Rental sector tenants are increasingly choosing to upsize into bigger properties in quieter neighbourhoods – mirroring a “race to suburbia” also seen in the house sales market during the coronavirus crisis.
Between May and August, around a third (34%) of tenants moving home added at least one extra bedroom to their property, marking a significant increase on the 25% who did so in the first three months of the year, Hamptons International said.
Many recent reports on the house sales market have indicated that buyers are looking for more spacious properties, often in less populated locations such as commuter towns and villages, as they expect to spend more time working from home in future. Many are looking for extra bedrooms or outbuildings where they can set up a home office.
Hamptons said that across Britain, demand from tenants looking to rent has generally edged up in small towns and suburbs while it has decreased in city locations.
And it said a quarter (25%) of rental moves post-lockdown have been from a flat to a house, compared with 16% in the first three months of 2020.
Upsizing comes at a cost, with tenants who do so typically paying £149 per month more in rent, it found.
Tenants living in the South East of England have been the most likely to trade up, with 47% of those moving post-lockdown adding at least one bedroom in their move and spending an additional £266 per month more on average.
Tenants in the North West of England are the next most likely to have upsized, with 37% adding at least one bedroom.
Hamptons also found that nearly two thirds (63%) of London renters upsizing have chosen to leave the capital, helping to ease the additional cost of a bigger home. However, tenants will also need to factor in any commuting costs.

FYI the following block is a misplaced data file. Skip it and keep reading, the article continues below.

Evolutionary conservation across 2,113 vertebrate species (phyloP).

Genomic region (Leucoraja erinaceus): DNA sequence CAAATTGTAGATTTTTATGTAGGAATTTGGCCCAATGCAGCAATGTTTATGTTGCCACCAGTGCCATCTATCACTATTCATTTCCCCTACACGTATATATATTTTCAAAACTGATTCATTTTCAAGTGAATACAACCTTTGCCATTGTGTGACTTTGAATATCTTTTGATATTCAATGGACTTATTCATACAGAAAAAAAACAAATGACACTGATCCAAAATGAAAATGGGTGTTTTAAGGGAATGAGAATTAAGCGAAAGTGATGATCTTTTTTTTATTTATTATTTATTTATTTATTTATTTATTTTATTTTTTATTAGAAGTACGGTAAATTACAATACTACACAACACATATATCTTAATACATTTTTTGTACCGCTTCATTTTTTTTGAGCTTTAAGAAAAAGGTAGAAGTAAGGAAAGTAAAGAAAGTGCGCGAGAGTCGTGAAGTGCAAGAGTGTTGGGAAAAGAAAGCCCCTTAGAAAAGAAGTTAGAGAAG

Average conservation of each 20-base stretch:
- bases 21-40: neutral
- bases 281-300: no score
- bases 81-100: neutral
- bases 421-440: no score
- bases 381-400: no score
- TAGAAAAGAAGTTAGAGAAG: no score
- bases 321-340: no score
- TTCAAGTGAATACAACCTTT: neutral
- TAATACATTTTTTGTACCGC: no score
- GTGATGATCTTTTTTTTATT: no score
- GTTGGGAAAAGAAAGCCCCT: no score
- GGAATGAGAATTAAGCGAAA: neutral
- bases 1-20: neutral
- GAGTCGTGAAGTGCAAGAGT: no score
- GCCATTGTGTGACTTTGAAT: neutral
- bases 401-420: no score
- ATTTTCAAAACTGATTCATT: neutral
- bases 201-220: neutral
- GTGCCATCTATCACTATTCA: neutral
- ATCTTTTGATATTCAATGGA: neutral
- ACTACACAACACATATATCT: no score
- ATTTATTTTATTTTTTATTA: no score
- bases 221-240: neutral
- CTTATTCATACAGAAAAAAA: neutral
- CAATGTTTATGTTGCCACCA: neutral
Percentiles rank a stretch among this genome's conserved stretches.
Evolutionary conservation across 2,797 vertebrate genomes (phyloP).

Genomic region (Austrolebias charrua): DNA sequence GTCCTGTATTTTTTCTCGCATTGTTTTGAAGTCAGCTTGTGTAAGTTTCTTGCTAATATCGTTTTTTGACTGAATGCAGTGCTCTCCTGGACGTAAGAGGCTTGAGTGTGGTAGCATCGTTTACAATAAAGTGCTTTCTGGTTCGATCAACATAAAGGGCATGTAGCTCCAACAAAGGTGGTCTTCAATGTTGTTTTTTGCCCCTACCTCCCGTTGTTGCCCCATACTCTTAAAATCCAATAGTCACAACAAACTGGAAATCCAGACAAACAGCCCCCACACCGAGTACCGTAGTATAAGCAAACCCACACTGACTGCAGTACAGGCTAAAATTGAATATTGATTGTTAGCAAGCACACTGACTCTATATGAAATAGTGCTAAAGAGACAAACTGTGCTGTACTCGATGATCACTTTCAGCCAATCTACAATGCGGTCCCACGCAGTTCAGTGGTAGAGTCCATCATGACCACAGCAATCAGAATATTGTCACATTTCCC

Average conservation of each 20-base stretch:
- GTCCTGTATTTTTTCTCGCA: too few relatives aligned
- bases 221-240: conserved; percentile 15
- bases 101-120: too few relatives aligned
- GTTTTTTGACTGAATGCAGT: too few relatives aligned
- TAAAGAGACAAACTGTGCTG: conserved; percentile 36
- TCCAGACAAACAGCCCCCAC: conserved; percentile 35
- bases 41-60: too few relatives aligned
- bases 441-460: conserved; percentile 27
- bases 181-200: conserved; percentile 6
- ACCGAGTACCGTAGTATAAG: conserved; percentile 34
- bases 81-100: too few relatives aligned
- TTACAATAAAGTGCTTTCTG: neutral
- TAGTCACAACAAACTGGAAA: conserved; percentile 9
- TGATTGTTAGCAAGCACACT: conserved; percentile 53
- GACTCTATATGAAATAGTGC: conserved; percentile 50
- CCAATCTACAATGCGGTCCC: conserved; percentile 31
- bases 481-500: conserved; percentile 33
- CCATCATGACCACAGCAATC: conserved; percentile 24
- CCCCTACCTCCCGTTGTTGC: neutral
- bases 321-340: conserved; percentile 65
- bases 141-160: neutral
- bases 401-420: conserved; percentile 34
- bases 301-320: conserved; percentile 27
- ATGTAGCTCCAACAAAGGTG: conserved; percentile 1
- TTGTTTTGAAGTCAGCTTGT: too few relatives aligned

Due to the large proportion of upsizing tenants leaving the capital, the average London-based tenant looking for more space spent £86 per month less, despite gaining at least one extra bedroom, the research found.
Aneisha Beveridge, head of research at Hamptons International, said: “Renters have joined home owners in the race for space by rushing to the suburbs where the number of tenants looking to rent is up on last year.
“With tenants’ priorities changing, upsizers have swapped smaller city centre flats for three-bed semis on the fringes of town. While the premium placed on green space is growing each month, upsizing tenants have typically stuck to the outskirts of cities they know rather than leaving altogether.
“While the race to suburbia has mostly been dominated by tenants in their mid-30s onwards, younger tenants too have an increased appetite for additional space. For these groups, this typically means moving from a room in a shared house into a studio apartment, or from a studio into a one-bed home with its own separate living and sleeping space.”
Ms Beveridge also said that demand from new tenants also remains below last year’s levels across most of the country, “with those choosing to move and take on higher rents less likely to have been affected by the economic crisis”.
The Hamptons International lettings index uses data from the Countrywide Group. The index is based on the 90,000 homes let and managed by Countrywide in each year.
Here are the percentages of tenants who added at least one bedroom during moves between May and August 2020 according to Hamptons International, followed by the average percentage and cash increase this cost them in rent per month:
South East, 47%, 27%, £266
North West, 37%, 47%, £301
London, 33%, minus 4%, minus £86
North East, 32%, 48%, £72
East Midlands, 29%, 22%, £107
South West, 28%, 26%, £153
West Midlands, 27%, 20%, £45
Scotland, 25%, 22%, £34
East of England, 24%, 6%, £54
Wales, 21%, 49%, £242
Yorkshire and the Humber, 18%, 16%, £16